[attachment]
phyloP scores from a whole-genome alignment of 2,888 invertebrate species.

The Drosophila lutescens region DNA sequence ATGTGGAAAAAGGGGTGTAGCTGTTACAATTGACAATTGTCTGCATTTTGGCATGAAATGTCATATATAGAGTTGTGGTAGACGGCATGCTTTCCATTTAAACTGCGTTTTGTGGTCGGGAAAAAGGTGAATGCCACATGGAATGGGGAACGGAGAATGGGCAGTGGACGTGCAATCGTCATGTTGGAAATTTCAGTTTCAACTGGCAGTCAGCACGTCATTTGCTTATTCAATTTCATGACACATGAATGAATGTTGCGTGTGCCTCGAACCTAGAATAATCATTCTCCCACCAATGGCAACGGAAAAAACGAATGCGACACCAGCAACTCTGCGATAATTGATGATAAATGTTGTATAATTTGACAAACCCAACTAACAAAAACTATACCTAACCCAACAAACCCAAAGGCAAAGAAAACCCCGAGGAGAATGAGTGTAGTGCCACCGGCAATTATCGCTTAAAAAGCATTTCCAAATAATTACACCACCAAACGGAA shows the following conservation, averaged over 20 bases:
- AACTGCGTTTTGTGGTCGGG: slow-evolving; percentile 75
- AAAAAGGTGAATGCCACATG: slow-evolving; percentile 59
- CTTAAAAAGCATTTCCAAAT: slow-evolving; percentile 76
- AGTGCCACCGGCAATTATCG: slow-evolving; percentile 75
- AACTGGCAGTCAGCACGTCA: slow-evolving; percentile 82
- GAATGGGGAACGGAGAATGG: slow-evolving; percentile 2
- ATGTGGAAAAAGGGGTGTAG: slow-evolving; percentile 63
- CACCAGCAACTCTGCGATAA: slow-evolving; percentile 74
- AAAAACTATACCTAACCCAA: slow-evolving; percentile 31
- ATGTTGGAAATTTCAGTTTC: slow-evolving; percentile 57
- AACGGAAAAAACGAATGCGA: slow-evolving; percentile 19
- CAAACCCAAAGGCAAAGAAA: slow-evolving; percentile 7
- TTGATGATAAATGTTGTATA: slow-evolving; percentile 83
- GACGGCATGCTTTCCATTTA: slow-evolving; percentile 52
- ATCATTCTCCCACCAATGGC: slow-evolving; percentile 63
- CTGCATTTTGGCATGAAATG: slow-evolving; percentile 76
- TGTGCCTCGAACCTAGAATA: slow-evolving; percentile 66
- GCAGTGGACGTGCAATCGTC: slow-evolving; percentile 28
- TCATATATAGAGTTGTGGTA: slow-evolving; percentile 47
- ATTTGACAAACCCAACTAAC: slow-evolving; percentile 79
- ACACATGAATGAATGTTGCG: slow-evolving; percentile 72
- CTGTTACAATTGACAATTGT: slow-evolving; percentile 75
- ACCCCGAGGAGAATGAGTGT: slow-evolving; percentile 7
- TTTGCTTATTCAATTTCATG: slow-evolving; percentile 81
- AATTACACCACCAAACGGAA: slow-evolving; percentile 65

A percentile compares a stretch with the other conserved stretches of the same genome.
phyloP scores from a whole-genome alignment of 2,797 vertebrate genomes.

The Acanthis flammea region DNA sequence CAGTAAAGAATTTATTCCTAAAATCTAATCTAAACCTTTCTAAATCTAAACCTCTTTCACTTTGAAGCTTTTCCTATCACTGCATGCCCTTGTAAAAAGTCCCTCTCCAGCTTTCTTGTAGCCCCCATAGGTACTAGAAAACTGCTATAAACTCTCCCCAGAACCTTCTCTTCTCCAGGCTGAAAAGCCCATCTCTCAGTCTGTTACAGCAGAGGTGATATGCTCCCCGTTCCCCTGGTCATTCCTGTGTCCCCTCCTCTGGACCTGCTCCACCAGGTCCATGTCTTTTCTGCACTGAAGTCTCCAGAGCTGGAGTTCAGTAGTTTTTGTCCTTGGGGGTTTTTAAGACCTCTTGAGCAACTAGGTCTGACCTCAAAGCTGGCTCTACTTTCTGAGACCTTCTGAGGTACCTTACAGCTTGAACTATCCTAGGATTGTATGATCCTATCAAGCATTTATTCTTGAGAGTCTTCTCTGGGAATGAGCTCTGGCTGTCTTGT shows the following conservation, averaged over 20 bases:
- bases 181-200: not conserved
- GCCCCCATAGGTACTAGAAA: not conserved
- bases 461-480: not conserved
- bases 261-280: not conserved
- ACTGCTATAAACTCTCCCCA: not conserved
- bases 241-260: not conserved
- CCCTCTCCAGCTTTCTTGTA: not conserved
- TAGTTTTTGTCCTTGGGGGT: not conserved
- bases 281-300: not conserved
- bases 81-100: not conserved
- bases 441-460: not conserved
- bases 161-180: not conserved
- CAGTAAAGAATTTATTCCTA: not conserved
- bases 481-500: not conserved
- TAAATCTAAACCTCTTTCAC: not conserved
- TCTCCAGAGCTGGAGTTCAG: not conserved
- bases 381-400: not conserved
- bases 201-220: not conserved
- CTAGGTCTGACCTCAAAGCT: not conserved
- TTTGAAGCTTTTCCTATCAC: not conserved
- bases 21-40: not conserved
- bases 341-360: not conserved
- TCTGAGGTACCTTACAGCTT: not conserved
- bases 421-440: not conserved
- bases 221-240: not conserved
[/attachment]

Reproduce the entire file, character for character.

phyloP scores from a whole-genome alignment of 2,888 invertebrate species.

The Drosophila lutescens region DNA sequence ATGTGGAAAAAGGGGTGTAGCTGTTACAATTGACAATTGTCTGCATTTTGGCATGAAATGTCATATATAGAGTTGTGGTAGACGGCATGCTTTCCATTTAAACTGCGTTTTGTGGTCGGGAAAAAGGTGAATGCCACATGGAATGGGGAACGGAGAATGGGCAGTGGACGTGCAATCGTCATGTTGGAAATTTCAGTTTCAACTGGCAGTCAGCACGTCATTTGCTTATTCAATTTCATGACACATGAATGAATGTTGCGTGTGCCTCGAACCTAGAATAATCATTCTCCCACCAATGGCAACGGAAAAAACGAATGCGACACCAGCAACTCTGCGATAATTGATGATAAATGTTGTATAATTTGACAAACCCAACTAACAAAAACTATACCTAACCCAACAAACCCAAAGGCAAAGAAAACCCCGAGGAGAATGAGTGTAGTGCCACCGGCAATTATCGCTTAAAAAGCATTTCCAAATAATTACACCACCAAACGGAA shows the following conservation, averaged over 20 bases:
- AACTGCGTTTTGTGGTCGGG: slow-evolving; percentile 75
- AAAAAGGTGAATGCCACATG: slow-evolving; percentile 59
- CTTAAAAAGCATTTCCAAAT: slow-evolving; percentile 76
- AGTGCCACCGGCAATTATCG: slow-evolving; percentile 75
- AACTGGCAGTCAGCACGTCA: slow-evolving; percentile 82
- GAATGGGGAACGGAGAATGG: slow-evolving; percentile 2
- ATGTGGAAAAAGGGGTGTAG: slow-evolving; percentile 63
- CACCAGCAACTCTGCGATAA: slow-evolving; percentile 74
- AAAAACTATACCTAACCCAA: slow-evolving; percentile 31
- ATGTTGGAAATTTCAGTTTC: slow-evolving; percentile 57
- AACGGAAAAAACGAATGCGA: slow-evolving; percentile 19
- CAAACCCAAAGGCAAAGAAA: slow-evolving; percentile 7
- TTGATGATAAATGTTGTATA: slow-evolving; percentile 83
- GACGGCATGCTTTCCATTTA: slow-evolving; percentile 52
- ATCATTCTCCCACCAATGGC: slow-evolving; percentile 63
- CTGCATTTTGGCATGAAATG: slow-evolving; percentile 76
- TGTGCCTCGAACCTAGAATA: slow-evolving; percentile 66
- GCAGTGGACGTGCAATCGTC: slow-evolving; percentile 28
- TCATATATAGAGTTGTGGTA: slow-evolving; percentile 47
- ATTTGACAAACCCAACTAAC: slow-evolving; percentile 79
- ACACATGAATGAATGTTGCG: slow-evolving; percentile 72
- CTGTTACAATTGACAATTGT: slow-evolving; percentile 75
- ACCCCGAGGAGAATGAGTGT: slow-evolving; percentile 7
- TTTGCTTATTCAATTTCATG: slow-evolving; percentile 81
- AATTACACCACCAAACGGAA: slow-evolving; percentile 65

A percentile compares a stretch with the other conserved stretches of the same genome.
phyloP scores from a whole-genome alignment of 2,797 vertebrate genomes.

The Acanthis flammea region DNA sequence CAGTAAAGAATTTATTCCTAAAATCTAATCTAAACCTTTCTAAATCTAAACCTCTTTCACTTTGAAGCTTTTCCTATCACTGCATGCCCTTGTAAAAAGTCCCTCTCCAGCTTTCTTGTAGCCCCCATAGGTACTAGAAAACTGCTATAAACTCTCCCCAGAACCTTCTCTTCTCCAGGCTGAAAAGCCCATCTCTCAGTCTGTTACAGCAGAGGTGATATGCTCCCCGTTCCCCTGGTCATTCCTGTGTCCCCTCCTCTGGACCTGCTCCACCAGGTCCATGTCTTTTCTGCACTGAAGTCTCCAGAGCTGGAGTTCAGTAGTTTTTGTCCTTGGGGGTTTTTAAGACCTCTTGAGCAACTAGGTCTGACCTCAAAGCTGGCTCTACTTTCTGAGACCTTCTGAGGTACCTTACAGCTTGAACTATCCTAGGATTGTATGATCCTATCAAGCATTTATTCTTGAGAGTCTTCTCTGGGAATGAGCTCTGGCTGTCTTGT shows the following conservation, averaged over 20 bases:
- bases 181-200: not conserved
- GCCCCCATAGGTACTAGAAA: not conserved
- bases 461-480: not conserved
- bases 261-280: not conserved
- ACTGCTATAAACTCTCCCCA: not conserved
- bases 241-260: not conserved
- CCCTCTCCAGCTTTCTTGTA: not conserved
- TAGTTTTTGTCCTTGGGGGT: not conserved
- bases 281-300: not conserved
- bases 81-100: not conserved
- bases 441-460: not conserved
- bases 161-180: not conserved
- CAGTAAAGAATTTATTCCTA: not conserved
- bases 481-500: not conserved
- TAAATCTAAACCTCTTTCAC: not conserved
- TCTCCAGAGCTGGAGTTCAG: not conserved
- bases 381-400: not conserved
- bases 201-220: not conserved
- CTAGGTCTGACCTCAAAGCT: not conserved
- TTTGAAGCTTTTCCTATCAC: not conserved
- bases 21-40: not conserved
- bases 341-360: not conserved
- TCTGAGGTACCTTACAGCTT: not conserved
- bases 421-440: not conserved
- bases 221-240: not conserved